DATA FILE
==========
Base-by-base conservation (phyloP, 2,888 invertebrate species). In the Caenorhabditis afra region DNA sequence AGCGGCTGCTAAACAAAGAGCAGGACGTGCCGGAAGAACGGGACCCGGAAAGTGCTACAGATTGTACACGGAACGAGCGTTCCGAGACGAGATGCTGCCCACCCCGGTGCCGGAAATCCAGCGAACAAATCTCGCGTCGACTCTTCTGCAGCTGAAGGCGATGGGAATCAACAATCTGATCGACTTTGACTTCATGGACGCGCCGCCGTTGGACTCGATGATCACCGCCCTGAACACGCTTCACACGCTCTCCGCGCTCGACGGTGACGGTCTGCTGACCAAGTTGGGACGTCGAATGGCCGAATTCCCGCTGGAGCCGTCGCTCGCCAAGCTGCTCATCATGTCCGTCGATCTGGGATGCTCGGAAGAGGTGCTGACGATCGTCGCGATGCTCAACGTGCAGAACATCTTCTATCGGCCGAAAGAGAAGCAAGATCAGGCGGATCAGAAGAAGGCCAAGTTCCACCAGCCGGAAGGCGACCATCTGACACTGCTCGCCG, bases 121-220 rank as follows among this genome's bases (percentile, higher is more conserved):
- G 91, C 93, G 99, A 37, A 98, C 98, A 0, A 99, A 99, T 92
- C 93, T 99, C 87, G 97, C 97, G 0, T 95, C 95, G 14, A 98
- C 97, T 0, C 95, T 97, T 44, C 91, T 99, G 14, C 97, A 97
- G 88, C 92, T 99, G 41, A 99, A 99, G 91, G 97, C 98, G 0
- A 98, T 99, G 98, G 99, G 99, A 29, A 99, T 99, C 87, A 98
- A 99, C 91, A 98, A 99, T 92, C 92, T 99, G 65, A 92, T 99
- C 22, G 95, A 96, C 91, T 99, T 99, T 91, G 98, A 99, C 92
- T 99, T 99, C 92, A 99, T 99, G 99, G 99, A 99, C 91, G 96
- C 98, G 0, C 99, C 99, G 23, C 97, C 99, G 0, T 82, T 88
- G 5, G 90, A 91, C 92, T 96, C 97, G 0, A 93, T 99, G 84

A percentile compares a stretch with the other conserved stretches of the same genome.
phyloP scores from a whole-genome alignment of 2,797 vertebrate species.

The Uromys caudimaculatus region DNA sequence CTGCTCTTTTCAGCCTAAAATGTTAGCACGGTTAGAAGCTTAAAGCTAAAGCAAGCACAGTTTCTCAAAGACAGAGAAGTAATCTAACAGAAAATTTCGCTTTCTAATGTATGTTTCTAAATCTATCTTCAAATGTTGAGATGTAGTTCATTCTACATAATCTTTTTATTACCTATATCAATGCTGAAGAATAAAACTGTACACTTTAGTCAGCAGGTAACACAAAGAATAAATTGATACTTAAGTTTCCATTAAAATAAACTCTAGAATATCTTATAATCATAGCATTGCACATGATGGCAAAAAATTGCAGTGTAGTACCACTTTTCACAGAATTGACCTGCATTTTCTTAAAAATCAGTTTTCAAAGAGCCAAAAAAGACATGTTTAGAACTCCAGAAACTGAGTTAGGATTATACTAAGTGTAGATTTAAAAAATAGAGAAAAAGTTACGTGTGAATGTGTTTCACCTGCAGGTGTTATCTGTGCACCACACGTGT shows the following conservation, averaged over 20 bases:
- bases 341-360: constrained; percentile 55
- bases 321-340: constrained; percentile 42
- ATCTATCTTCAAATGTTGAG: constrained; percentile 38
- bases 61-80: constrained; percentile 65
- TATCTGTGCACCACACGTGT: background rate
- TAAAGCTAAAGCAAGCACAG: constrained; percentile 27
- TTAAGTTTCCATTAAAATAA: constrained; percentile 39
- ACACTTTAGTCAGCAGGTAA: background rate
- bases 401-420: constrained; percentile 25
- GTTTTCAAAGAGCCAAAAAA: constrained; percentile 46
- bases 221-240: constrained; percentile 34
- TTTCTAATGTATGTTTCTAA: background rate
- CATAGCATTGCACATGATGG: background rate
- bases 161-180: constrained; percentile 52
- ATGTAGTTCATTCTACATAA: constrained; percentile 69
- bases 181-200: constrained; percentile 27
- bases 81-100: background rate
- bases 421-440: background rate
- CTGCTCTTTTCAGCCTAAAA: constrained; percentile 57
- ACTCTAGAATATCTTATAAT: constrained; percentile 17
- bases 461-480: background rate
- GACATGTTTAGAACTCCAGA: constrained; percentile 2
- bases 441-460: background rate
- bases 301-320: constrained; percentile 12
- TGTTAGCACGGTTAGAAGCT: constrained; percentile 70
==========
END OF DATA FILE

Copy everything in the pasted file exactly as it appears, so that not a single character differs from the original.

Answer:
Base-by-base conservation (phyloP, 2,888 invertebrate species). In the Caenorhabditis afra region DNA sequence AGCGGCTGCTAAACAAAGAGCAGGACGTGCCGGAAGAACGGGACCCGGAAAGTGCTACAGATTGTACACGGAACGAGCGTTCCGAGACGAGATGCTGCCCACCCCGGTGCCGGAAATCCAGCGAACAAATCTCGCGTCGACTCTTCTGCAGCTGAAGGCGATGGGAATCAACAATCTGATCGACTTTGACTTCATGGACGCGCCGCCGTTGGACTCGATGATCACCGCCCTGAACACGCTTCACACGCTCTCCGCGCTCGACGGTGACGGTCTGCTGACCAAGTTGGGACGTCGAATGGCCGAATTCCCGCTGGAGCCGTCGCTCGCCAAGCTGCTCATCATGTCCGTCGATCTGGGATGCTCGGAAGAGGTGCTGACGATCGTCGCGATGCTCAACGTGCAGAACATCTTCTATCGGCCGAAAGAGAAGCAAGATCAGGCGGATCAGAAGAAGGCCAAGTTCCACCAGCCGGAAGGCGACCATCTGACACTGCTCGCCG, bases 121-220 rank as follows among this genome's bases (percentile, higher is more conserved):
- G 91, C 93, G 99, A 37, A 98, C 98, A 0, A 99, A 99, T 92
- C 93, T 99, C 87, G 97, C 97, G 0, T 95, C 95, G 14, A 98
- C 97, T 0, C 95, T 97, T 44, C 91, T 99, G 14, C 97, A 97
- G 88, C 92, T 99, G 41, A 99, A 99, G 91, G 97, C 98, G 0
- A 98, T 99, G 98, G 99, G 99, A 29, A 99, T 99, C 87, A 98
- A 99, C 91, A 98, A 99, T 92, C 92, T 99, G 65, A 92, T 99
- C 22, G 95, A 96, C 91, T 99, T 99, T 91, G 98, A 99, C 92
- T 99, T 99, C 92, A 99, T 99, G 99, G 99, A 99, C 91, G 96
- C 98, G 0, C 99, C 99, G 23, C 97, C 99, G 0, T 82, T 88
- G 5, G 90, A 91, C 92, T 96, C 97, G 0, A 93, T 99, G 84

A percentile compares a stretch with the other conserved stretches of the same genome.
phyloP scores from a whole-genome alignment of 2,797 vertebrate species.

The Uromys caudimaculatus region DNA sequence CTGCTCTTTTCAGCCTAAAATGTTAGCACGGTTAGAAGCTTAAAGCTAAAGCAAGCACAGTTTCTCAAAGACAGAGAAGTAATCTAACAGAAAATTTCGCTTTCTAATGTATGTTTCTAAATCTATCTTCAAATGTTGAGATGTAGTTCATTCTACATAATCTTTTTATTACCTATATCAATGCTGAAGAATAAAACTGTACACTTTAGTCAGCAGGTAACACAAAGAATAAATTGATACTTAAGTTTCCATTAAAATAAACTCTAGAATATCTTATAATCATAGCATTGCACATGATGGCAAAAAATTGCAGTGTAGTACCACTTTTCACAGAATTGACCTGCATTTTCTTAAAAATCAGTTTTCAAAGAGCCAAAAAAGACATGTTTAGAACTCCAGAAACTGAGTTAGGATTATACTAAGTGTAGATTTAAAAAATAGAGAAAAAGTTACGTGTGAATGTGTTTCACCTGCAGGTGTTATCTGTGCACCACACGTGT shows the following conservation, averaged over 20 bases:
- bases 341-360: constrained; percentile 55
- bases 321-340: constrained; percentile 42
- ATCTATCTTCAAATGTTGAG: constrained; percentile 38
- bases 61-80: constrained; percentile 65
- TATCTGTGCACCACACGTGT: background rate
- TAAAGCTAAAGCAAGCACAG: constrained; percentile 27
- TTAAGTTTCCATTAAAATAA: constrained; percentile 39
- ACACTTTAGTCAGCAGGTAA: background rate
- bases 401-420: constrained; percentile 25
- GTTTTCAAAGAGCCAAAAAA: constrained; percentile 46
- bases 221-240: constrained; percentile 34
- TTTCTAATGTATGTTTCTAA: background rate
- CATAGCATTGCACATGATGG: background rate
- bases 161-180: constrained; percentile 52
- ATGTAGTTCATTCTACATAA: constrained; percentile 69
- bases 181-200: constrained; percentile 27
- bases 81-100: background rate
- bases 421-440: background rate
- CTGCTCTTTTCAGCCTAAAA: constrained; percentile 57
- ACTCTAGAATATCTTATAAT: constrained; percentile 17
- bases 461-480: background rate
- GACATGTTTAGAACTCCAGA: constrained; percentile 2
- bases 441-460: background rate
- bases 301-320: constrained; percentile 12
- TGTTAGCACGGTTAGAAGCT: constrained; percentile 70